Genuine Alchemists

Let’s see if we can figure out how much money Rothschild would have made when the fraudulently acquired French real estate was sold off in 1796 following the re-introduction of metal currency. A good estimate of HR’s piece of the action would be around one-third of total sales. But let’s say his front men managed to buy only five percent of the total confiscated properties, which is a ridiculously low percentage. Since the total amount of confiscated property is estimated at six billion pounds, it means that the five percent would have represented 300 million pounds, an amount much too low to be realistic. No matter, if half of the proceeds went to cover expenses, Rothschild would have made a minimum profit of 150 million pounds, or 300 billion of today’s dollars. But what if HR managed to get his hands on one third of the real estate instead of just 5%? He would have then pocketed several trillions of today’s dollars.

As the cash started flowing into his coffers, in 1798, he sent his twenty-one-year-old son, Nathan, to England. Soon he had his other four sons establish banks in the major financial capitals of Europe. The name of the game was to buy up all the gold they could find with the real estate profits that kept pouring in. Why should we be surprised to learn that Nathan Mayer Rothschild was, at age thirty one, some ten years after arriving in England, the most powerful banker in the world? In 1807, with the help of his brothers, he was already brokering all the major gold shipments in Europe, including the gold needed for Wellington’s and Napoleon’s armies. Controlling gold bullion worldwide has always been Rothschild business.

But that wasn’t all! When the Battle of Waterloo took place on June 18th, 1815, Nathan was in London waiting for the official results of the battle. The House of Rothschild had financed all the warring parties, and Napoleon’s defeat had been planned and was anticipated, but Nathan wanted to be absolutely sure before making his move.

First, it should be pointed out that Nathan held a sizeable chunk of the 300 million pounds’ worth of Consols, the debt England had consolidated in funded government securities and was traded on the London Stock Exchange, a sum equivalent to 600 billion of today’s dollars. As soon as the battle outcome was confirmed by his personal couriers, who had rushed to the London Stock Exchange where he was waiting, Nathan started dumping all the Consols that he owned, making sure all the traders saw what he was doing. In no time at all, convinced that the great man knew something they didn’t and that Wellington had lost, the traders started dumping their own Consols until the price of Consols dropped to ten percent of their value. When Nathan gave the signal, his aides bought up all the available Consols as fast as they could. When the outcome of the battle was made public a short time later, and when everybody realized it had been Wellington, and not Napoleon, who had won, the price of Consols skyrocketed past their original high. It is estimated that Nathan increased the House of Rothschild’s net worth by some 200 million pounds—or 400 billion of today’s dollars—in that one-day operation.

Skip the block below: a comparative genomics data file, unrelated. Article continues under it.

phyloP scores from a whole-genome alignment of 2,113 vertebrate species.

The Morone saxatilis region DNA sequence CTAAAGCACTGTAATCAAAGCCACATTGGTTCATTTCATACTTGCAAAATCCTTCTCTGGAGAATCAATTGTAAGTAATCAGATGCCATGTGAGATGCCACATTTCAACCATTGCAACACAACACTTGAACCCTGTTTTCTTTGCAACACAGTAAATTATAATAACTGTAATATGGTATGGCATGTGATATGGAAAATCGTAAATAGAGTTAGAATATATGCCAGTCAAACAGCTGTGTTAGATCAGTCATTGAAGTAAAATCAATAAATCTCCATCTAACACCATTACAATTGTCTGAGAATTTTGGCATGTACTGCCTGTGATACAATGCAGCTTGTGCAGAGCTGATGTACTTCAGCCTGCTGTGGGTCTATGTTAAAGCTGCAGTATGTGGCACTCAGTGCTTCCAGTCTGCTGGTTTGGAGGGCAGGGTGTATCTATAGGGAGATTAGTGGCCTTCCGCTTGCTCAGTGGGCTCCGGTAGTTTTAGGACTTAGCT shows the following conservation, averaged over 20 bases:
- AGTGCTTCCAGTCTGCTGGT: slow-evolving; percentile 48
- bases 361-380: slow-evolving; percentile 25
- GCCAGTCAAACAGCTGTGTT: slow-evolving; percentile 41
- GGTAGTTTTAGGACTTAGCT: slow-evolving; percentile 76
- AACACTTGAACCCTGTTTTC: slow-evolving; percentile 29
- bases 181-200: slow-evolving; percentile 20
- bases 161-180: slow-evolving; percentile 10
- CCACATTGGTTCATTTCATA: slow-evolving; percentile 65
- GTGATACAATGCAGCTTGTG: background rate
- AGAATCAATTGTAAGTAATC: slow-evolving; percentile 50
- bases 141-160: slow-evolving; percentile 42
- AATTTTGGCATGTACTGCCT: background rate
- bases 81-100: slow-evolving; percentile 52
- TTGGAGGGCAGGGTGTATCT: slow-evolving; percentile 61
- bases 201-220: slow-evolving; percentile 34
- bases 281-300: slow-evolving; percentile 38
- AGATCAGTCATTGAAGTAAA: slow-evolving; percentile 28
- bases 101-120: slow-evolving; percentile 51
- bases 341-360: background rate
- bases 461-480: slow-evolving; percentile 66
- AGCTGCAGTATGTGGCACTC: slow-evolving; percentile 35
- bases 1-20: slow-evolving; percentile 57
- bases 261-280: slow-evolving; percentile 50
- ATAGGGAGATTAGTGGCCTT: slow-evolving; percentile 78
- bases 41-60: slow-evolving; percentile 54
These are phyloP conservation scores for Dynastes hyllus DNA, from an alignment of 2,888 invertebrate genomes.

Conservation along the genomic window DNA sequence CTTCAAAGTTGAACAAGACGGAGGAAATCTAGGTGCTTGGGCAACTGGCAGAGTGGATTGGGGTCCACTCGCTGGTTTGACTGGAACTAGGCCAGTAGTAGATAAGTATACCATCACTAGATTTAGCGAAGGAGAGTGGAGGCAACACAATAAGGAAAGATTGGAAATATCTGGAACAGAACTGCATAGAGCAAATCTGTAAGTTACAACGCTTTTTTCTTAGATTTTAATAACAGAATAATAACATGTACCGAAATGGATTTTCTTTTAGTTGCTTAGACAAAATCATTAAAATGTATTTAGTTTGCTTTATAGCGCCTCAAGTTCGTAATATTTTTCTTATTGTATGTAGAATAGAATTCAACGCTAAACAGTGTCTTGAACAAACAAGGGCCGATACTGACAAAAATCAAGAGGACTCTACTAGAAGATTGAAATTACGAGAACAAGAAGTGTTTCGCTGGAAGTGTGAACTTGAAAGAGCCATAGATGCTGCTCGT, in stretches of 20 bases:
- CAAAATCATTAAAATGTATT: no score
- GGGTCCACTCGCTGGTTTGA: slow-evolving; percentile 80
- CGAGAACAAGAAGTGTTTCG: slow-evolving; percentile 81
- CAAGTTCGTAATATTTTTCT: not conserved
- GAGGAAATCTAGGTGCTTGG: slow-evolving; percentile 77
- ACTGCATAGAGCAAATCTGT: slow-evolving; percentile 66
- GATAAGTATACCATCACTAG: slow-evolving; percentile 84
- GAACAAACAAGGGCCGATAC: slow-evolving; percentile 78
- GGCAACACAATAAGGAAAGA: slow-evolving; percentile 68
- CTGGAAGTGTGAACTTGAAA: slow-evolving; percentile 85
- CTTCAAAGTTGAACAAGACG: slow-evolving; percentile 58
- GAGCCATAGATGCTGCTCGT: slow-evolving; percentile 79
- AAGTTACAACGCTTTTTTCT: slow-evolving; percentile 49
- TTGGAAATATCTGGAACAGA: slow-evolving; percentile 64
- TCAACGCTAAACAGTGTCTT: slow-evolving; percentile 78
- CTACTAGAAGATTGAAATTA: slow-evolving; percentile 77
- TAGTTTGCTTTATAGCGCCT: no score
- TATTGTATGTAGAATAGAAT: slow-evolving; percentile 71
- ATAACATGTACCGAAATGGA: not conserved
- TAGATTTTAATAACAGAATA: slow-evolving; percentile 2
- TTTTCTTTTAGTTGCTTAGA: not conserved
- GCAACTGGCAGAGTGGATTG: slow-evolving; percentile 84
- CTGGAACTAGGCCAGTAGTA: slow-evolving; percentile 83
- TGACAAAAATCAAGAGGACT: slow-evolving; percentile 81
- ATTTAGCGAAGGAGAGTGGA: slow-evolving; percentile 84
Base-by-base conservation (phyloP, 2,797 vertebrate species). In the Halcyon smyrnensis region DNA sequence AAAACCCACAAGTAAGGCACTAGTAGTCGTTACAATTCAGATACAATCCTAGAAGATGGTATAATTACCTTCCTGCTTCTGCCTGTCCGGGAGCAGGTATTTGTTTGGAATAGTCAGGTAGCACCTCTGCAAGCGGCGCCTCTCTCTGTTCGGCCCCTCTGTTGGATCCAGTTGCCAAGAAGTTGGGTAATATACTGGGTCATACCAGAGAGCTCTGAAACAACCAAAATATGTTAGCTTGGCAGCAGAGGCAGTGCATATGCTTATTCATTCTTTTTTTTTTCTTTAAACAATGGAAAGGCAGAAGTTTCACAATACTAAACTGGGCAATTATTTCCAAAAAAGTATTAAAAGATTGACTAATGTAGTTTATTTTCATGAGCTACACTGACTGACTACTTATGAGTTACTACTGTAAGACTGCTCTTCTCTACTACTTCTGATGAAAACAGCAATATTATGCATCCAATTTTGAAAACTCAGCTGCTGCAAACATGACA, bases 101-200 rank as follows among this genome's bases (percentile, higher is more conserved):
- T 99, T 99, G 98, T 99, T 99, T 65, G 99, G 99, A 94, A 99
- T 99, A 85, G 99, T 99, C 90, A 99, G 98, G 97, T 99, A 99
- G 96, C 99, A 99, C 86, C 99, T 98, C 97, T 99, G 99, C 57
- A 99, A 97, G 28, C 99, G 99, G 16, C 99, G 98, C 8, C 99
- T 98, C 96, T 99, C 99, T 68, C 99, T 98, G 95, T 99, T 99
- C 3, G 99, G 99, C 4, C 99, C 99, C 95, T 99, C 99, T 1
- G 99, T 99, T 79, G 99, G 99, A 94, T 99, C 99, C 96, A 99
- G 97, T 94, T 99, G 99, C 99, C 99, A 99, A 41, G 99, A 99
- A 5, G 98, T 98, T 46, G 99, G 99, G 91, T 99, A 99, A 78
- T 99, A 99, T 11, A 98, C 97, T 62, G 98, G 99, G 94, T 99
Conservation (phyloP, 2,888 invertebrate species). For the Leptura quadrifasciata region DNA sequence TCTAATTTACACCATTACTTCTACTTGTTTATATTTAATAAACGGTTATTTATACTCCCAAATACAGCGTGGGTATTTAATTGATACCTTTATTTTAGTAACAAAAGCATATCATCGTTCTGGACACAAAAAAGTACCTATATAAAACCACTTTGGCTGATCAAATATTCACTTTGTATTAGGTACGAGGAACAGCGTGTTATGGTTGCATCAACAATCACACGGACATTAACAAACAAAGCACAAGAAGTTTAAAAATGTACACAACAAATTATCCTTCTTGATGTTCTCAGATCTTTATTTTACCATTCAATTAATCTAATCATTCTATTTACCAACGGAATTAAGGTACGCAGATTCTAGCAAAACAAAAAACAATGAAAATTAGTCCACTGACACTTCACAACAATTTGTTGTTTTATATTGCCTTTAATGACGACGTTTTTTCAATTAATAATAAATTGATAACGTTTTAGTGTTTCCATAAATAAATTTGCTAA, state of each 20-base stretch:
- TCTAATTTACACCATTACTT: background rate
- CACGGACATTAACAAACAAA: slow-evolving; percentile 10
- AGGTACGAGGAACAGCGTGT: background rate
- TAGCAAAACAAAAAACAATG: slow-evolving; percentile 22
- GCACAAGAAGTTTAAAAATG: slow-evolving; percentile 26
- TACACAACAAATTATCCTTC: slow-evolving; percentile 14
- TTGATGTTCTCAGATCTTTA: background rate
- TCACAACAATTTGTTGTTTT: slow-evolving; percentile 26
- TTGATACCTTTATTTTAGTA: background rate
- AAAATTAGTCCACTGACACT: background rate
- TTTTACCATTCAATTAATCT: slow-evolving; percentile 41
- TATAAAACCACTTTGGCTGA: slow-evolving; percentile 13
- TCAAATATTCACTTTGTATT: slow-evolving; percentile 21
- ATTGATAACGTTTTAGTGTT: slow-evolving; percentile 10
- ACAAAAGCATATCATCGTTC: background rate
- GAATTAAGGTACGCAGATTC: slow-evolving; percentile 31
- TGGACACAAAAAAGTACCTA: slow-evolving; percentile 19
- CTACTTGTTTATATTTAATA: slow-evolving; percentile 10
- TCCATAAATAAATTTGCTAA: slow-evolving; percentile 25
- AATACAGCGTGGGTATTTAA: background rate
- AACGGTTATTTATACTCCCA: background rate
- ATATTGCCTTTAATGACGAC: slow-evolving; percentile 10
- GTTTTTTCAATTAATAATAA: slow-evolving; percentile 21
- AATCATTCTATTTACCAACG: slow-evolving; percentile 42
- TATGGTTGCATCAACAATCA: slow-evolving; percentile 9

We can easily see how the Rothschilds accumulated millions of pounds in a very short time, but the real trick was to transform all that paper into gold bullion. However, gold bullion was cheap then. Why, as late as 1973, it was worth thirty-three dollars an ounce. There isn’t much doubt that the 120000 tons of missing gold bullion are resting very quietly in vaults controlled by the Rothschilds. We could thus say that the Rothschilds are the greatest alchemists of all time.


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